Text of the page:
Suberin and lignin create a durable and waterproof layer for the plant once the organ is detached and this step can occur in a variety of ways depending on the species but always occurs at the abscission zone. Detachment can occur when layers of parenchyma cells secrete cell wall enzymes to self-digest the middle lamella and this causes the cells of the abscission zone to break apart and the leaf or other plant part to fall off. Another way detachment occurs is through imbibition of water, the plant cells at the abscission zone will take in a large amount of water and eventually burst, making the organ fall off. Once detached, the layer of cork will be exposed
Elms are deciduous and semi-deciduous trees comprising the flowering plant genus Ulmus in the plant family Ulmaceae. The genus first appeared in the Miocene geological period about 20 million years ago, Elms are components of many kinds of natural forests. Some individual elms reached great size and age, however, in recent decades, most mature elms of European or North American origin have died from Dutch elm disease, caused by a microfungus dispersed by bark beetles. In response, disease-resistant cultivars have been developed, capable of restoring the elm to forestry, eight species are endemic to North America, and a smaller number to Europe, the greatest diversity is found in Asia. The classification adopted in the List of elm species, cultivars, a large number of synonyms have accumulated over the last three centuries, their currently accepted names can be found in the list List of elm Synonyms and Accepted Names. Botanists who study elms and argue over elm identification and classification are called pteleologists, as part of the sub-order urticalean rosids they are distant cousins of cannabis and nettles.
The name Ulmus is the Latin name for these trees, while the English elm, the genus is hermaphroditic, having apetalous perfect flowers which are wind-pollinated. Elm leaves are alternate, with simple, single- or, most commonly, doubly serrate margins, usually asymmetric at the base, the fruit is a round wind-dispersed samara flushed with chlorophyll, facilitating photosynthesis before the leaves emerge. All species are tolerant of a range of soils and pH levels but, with few exceptions. The elm tree can grow to height, often with a split trunk creating a vase-shape profile. Dutch elm disease devastated elms throughout Europe and much of North America in the half of the 20th century. It derives its name Dutch from the first description of the disease and its cause in the 1920s by the Dutch botanists Bea Schwarz, DED is caused by a micro-fungus transmitted by two species of Scolytus elm-bark beetle which act as vectors. The disease affects all species of elm native to North America and Europe, fungal spores, introduced into wounds in the tree caused by the beetles, invade the xylem or vascular system.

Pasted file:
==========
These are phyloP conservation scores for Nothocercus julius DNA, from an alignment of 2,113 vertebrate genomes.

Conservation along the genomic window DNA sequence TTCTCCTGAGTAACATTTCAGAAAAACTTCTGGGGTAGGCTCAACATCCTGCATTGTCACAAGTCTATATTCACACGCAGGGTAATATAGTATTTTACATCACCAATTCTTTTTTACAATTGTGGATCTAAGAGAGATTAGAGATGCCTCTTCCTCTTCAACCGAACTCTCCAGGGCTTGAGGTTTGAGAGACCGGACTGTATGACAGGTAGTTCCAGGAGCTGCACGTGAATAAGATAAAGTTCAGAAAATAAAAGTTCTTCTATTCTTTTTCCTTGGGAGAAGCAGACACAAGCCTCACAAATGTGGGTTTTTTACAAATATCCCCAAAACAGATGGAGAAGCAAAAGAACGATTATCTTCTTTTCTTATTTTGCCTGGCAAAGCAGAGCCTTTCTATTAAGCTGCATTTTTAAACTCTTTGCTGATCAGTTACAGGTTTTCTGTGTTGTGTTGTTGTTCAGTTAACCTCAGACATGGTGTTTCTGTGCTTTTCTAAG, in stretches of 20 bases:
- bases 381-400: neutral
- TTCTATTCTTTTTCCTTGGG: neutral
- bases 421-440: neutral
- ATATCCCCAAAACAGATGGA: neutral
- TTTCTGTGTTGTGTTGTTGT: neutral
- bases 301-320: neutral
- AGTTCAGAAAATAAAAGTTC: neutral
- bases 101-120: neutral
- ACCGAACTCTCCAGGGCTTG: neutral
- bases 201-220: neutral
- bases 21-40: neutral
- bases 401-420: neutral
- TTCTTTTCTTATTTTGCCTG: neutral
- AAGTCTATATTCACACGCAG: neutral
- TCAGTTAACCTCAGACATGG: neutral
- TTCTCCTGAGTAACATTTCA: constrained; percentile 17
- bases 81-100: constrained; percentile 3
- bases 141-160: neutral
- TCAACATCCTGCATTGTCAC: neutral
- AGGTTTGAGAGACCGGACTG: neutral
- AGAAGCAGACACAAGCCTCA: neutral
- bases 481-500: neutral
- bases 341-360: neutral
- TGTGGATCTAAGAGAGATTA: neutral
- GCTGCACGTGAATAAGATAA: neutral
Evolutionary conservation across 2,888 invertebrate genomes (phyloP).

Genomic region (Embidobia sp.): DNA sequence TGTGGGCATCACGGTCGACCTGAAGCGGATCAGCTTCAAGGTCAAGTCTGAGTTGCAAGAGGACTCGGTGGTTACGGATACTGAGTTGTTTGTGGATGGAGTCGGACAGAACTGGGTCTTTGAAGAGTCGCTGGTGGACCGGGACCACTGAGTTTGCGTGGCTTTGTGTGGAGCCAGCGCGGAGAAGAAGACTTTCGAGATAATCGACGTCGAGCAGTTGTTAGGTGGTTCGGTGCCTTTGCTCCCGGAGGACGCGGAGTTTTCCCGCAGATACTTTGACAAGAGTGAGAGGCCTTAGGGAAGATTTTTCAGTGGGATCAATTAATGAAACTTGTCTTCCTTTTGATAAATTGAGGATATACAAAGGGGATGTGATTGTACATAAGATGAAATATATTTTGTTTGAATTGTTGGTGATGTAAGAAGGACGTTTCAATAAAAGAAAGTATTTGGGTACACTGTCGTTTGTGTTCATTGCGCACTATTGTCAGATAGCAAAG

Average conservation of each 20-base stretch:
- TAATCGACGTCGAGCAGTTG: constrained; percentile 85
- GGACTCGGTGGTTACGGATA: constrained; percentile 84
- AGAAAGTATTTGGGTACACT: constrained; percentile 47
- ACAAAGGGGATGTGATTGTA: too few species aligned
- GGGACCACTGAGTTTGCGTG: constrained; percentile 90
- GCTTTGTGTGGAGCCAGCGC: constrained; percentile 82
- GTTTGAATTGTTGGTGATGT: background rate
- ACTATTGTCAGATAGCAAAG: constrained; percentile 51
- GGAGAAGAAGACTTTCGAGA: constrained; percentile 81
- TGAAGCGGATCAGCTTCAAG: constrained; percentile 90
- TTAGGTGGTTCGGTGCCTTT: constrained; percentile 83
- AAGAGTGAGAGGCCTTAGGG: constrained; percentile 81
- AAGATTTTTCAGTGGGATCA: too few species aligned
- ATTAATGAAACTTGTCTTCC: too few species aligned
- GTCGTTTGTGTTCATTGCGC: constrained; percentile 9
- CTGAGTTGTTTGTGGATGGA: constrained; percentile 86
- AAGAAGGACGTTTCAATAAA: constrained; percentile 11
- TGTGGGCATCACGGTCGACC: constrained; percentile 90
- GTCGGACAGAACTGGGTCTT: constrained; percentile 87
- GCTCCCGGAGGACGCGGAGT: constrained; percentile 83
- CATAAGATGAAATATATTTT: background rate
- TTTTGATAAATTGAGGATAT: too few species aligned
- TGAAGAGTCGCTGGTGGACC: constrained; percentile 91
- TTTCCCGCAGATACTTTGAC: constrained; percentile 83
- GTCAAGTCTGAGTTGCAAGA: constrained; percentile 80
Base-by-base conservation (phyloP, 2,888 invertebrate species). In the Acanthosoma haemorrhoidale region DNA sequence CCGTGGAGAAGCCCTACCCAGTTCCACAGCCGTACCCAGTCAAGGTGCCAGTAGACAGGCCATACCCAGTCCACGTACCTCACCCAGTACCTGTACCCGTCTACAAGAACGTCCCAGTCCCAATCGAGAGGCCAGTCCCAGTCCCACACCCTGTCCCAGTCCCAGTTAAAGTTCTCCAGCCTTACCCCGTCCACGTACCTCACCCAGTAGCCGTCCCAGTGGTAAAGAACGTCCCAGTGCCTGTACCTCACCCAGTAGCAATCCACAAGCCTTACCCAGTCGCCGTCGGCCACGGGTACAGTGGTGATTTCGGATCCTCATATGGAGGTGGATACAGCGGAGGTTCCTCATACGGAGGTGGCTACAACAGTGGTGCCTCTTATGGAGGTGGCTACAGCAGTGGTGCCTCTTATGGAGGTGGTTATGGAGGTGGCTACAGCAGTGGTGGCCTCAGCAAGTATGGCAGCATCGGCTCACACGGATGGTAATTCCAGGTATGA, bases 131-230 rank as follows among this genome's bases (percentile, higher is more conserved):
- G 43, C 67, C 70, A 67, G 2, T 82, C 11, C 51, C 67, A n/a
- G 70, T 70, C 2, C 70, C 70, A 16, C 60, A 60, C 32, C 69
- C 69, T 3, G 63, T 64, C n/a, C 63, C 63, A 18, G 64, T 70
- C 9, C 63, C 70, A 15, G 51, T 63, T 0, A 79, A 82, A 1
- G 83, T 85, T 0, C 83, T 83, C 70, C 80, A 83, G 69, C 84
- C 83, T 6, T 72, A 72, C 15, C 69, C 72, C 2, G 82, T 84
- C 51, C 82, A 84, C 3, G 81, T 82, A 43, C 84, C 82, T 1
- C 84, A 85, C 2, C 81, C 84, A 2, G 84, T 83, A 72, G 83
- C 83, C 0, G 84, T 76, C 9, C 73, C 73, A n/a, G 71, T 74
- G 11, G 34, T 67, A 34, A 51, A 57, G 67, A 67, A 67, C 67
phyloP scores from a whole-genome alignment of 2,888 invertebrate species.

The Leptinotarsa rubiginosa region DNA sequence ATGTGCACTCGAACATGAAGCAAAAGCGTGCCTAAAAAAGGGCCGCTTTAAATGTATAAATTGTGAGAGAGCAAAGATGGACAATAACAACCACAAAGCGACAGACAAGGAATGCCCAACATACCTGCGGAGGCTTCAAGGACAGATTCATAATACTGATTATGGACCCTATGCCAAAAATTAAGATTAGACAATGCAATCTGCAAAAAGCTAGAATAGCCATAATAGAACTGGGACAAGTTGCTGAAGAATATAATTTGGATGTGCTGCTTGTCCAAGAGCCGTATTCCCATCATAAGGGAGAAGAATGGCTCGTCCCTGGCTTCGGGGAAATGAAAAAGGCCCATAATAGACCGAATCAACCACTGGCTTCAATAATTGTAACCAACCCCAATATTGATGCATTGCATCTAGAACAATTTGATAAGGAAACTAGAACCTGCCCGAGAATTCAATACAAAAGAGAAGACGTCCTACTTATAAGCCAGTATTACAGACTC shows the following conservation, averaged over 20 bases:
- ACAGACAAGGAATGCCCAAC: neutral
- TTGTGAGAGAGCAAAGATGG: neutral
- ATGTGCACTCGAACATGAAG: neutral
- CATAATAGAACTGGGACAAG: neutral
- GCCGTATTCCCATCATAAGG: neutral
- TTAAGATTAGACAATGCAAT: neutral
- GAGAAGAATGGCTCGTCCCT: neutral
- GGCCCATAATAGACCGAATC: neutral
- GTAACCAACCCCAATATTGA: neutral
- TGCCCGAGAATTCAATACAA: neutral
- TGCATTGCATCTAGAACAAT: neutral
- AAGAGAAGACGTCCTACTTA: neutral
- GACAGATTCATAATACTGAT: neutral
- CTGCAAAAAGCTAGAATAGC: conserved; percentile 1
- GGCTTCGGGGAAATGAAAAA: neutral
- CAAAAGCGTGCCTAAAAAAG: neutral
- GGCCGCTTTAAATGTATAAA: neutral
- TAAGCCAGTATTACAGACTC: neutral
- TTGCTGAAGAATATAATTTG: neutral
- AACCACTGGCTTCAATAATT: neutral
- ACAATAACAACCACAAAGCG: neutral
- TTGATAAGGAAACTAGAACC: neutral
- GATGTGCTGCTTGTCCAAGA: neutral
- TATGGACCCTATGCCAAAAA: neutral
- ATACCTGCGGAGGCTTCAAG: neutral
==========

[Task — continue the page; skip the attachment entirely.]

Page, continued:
The tree responds by producing tyloses, effectively blocking the flow from roots to leaves, woodland trees in North America are not quite as susceptible to the disease because they usually lack the root-grafting of the urban elms and are somewhat more isolated from each other. In France, inoculation with the fungus of over three hundred clones of the European species failed to find a single variety possessed of any significant resistance. The second, far more virulent strain of the disease Ophiostoma novo-ulmi was identified in Europe in the late 1960s, Elm phloem necrosis is a disease of elm trees that is spread by leafhoppers or by root grafts. This very aggressive disease, with no cure, occurs in the Eastern United States, southern Ontario in Canada. It is caused by phytoplasmas which infect the phloem of the tree and death of the phloem effectively girdles the tree and stops the flow of water and nutrients
Forsythia is a genus of flowering plants in the family Oleaceae. There are about 11 species, mostly native to eastern Asia, the common name is forsythia, the genus is named after William Forsyth. Forsythia are deciduous shrubs growing to a height of 1–3 m and, rarely. The flowers are produced in the spring before the leaves, bright yellow with a deeply four-lobed flower. These become pendent in rainy weather thus shielding the reproductive parts and it is widely stated that forsythia flowers are able to produce lactose. Lactose is very established in other natural sources except milk. However, the presence of lactose could not be confirmed, the actual fruit is a dry capsule, containing several winged seeds. The genus is named after William Forsyth, a Scottish botanist who was head gardener. Garden hybrid between F. suspensa and F. viridissima, Forsythia likiangensis Ching & Feng ex P. Y. Bai. Sources, A genetic study does not fully match the accepted species listed above. Forsythias are used as food plants by the larvae of some Lepidoptera species including Brown-tail, two species of forsythia are at the heart of the selected forms, for both species are variable, and garden hybrids, Forsythia suspensa and F. viridissima.